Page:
It is 5727 miles from London to Shanghai, and an 11 hour flight from Heathrow. By anyone's reckoning, that is a long way to travel for a sporting event, and such a journey doesn't come cheap. Is it worth it?

When he learned that I would be heading out to China for the grand prix, the editor of this site asked me to report on my experience of attending one of F1's so-called 'flyaway' races, so here is a collection of vaguely coherent ramblings presented as a fan’s perspective of a great weekend for the Brits in the fourth (and possibly most exciting) round of the 2010 season.

After months of anticipation and excitement, further stoked by the first three races of the season (yes, even the procession in Bahrain), I finally flew out of Heathrow Terminal 5 – bound for Shanghai – on the Wednesday before the race.

On arrival at my hotel, I heard the name Eyjafjallajokull for the first time. At this point, I wasn't bothered in the slightest at the mention of this Icelandic volcano – surely European airspace would be reopened within a day or two?

One look at Twitter however, and it was clear that the closure of British airspace seemed in the forefront of the minds of the F1 media and the teams. Eddie Jordan was the first 'casualty' of the ash cloud, and everyone who had made it to China was now worrying how they were going to return home. I wasn't going to let anything cloud my weekend though, and was optimistic it would all blow over soon.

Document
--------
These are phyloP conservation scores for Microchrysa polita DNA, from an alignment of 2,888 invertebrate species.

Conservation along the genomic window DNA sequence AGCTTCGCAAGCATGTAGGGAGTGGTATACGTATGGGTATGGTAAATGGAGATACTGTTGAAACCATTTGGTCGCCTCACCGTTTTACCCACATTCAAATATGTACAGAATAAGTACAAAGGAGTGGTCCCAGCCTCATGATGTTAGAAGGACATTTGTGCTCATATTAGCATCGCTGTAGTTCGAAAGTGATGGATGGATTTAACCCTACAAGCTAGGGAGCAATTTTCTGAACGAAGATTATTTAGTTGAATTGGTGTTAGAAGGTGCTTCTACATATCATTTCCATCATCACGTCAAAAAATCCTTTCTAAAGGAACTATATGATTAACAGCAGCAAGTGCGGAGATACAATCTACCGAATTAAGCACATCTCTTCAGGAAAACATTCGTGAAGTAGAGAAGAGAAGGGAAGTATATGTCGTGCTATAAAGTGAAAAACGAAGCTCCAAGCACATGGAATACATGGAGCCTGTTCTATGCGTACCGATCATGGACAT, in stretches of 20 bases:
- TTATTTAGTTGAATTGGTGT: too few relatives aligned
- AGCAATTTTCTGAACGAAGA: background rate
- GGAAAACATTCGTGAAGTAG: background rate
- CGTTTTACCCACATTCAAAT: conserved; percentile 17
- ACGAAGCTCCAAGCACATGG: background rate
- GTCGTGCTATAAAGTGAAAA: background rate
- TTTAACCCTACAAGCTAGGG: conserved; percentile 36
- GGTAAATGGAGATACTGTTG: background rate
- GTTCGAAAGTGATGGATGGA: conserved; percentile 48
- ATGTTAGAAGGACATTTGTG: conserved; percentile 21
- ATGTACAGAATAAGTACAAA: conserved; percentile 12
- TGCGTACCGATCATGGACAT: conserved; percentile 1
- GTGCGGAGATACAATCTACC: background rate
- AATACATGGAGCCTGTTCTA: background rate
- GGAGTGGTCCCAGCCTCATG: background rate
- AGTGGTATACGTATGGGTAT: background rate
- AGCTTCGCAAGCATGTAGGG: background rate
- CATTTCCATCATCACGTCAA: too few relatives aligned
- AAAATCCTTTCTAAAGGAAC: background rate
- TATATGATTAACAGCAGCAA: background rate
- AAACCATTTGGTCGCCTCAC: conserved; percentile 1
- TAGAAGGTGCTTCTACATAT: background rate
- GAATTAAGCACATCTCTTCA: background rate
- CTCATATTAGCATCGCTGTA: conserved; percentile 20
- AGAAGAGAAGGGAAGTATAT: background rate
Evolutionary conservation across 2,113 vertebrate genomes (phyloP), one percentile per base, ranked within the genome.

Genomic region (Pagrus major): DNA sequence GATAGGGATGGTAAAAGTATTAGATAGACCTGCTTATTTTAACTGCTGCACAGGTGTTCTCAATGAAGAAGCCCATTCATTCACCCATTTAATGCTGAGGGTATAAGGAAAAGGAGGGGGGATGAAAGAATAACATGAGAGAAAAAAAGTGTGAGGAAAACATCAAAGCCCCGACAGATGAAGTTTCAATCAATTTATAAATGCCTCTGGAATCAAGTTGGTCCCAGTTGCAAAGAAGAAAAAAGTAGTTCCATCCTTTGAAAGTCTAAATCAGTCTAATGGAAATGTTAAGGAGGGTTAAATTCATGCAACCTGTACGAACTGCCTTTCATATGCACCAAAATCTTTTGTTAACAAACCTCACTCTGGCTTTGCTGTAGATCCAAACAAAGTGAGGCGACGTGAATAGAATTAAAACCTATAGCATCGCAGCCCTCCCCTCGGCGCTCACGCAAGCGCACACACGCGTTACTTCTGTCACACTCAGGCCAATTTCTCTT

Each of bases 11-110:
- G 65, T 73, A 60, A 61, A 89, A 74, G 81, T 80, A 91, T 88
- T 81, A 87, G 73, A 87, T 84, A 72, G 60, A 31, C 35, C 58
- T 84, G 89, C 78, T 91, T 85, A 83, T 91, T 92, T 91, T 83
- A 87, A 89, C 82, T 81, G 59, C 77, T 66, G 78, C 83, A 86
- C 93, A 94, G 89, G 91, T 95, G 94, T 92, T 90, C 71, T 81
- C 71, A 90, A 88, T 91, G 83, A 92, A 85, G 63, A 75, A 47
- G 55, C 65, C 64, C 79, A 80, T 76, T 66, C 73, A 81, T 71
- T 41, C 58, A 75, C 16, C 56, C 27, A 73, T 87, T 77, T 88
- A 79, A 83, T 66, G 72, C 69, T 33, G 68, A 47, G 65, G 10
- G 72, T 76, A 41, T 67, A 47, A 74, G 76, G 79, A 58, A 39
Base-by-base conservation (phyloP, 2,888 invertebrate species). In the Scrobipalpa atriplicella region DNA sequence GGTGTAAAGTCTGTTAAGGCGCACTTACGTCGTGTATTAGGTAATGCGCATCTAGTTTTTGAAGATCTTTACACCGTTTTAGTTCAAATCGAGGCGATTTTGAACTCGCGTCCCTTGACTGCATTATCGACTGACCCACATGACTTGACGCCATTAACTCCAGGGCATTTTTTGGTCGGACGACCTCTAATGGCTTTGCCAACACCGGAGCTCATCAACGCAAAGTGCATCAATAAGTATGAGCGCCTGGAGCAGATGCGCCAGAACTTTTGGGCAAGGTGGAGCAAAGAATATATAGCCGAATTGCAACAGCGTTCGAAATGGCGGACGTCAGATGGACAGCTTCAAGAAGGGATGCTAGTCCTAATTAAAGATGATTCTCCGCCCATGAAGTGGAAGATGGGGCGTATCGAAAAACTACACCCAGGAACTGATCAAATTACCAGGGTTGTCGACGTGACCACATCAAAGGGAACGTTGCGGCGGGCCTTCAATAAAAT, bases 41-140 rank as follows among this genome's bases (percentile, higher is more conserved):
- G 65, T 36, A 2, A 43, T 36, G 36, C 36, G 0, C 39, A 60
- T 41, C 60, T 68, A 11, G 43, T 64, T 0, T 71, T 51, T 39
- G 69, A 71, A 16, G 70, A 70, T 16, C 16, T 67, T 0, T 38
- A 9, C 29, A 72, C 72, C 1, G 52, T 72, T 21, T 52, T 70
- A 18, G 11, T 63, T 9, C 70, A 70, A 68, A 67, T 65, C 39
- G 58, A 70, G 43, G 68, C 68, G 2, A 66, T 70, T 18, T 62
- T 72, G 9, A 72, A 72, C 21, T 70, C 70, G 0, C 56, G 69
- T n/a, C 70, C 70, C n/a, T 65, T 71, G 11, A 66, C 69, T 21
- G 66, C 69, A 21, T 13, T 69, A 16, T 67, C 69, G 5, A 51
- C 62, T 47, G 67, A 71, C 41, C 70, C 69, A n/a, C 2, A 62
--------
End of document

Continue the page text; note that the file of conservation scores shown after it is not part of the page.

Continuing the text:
I didn't attend Friday practice; instead some sightseeing was on the agenda. Later that day I heard about Buemi's spectacular accident which I would have seen clearly from my viewing position. Hamilton had been the fastest driver of the day, a popular result among the group I was travelling with.

Walking through the busy shopping centre in downtown Shanghai on the Friday, you wouldn't have known that the F1 circus was in town. Bernie Ecclestone was on BBC 5 Live's Chequered Flag podcast blaming the local promoters for the small crowds, and I could see his point. The only evidence of F1's existence anywhere was the few pictures of Lewis Hamilton trying to sell watches.

On Saturday I got my first taste of the Shanghai International Circuit. My seat was in the grandstand at the end of the long straight. For those watching on TV, it is the first grandstand the drivers come to on the lap with those fancy canopies.

When booking a couple of months ago I had two main criteria for choosing where to sit – cost of the ticket, and whether or not I would get wet (remembering the rain-soaked race last year which Sebastian Vettel won). As it turned out, the end of Grandstand H provided the ideal place to watch the action.

I had a clear view of the back straight and of the hairpin which provided the best overtaking opportunity of the lap. I could also see the pit lane entrance, and, at a stretch, down the start/finish straight. For any parts of the track I couldn't see, there was a big screen directly in front of me showing the world television feed.

The circuit in Shanghai is very modern. The iconic structure around the pit straight is as impressive in real life as it appears on the television. The banking around the circuit also provided good vantage points, so even a general admission ticket would have guaranteed a good view of the action.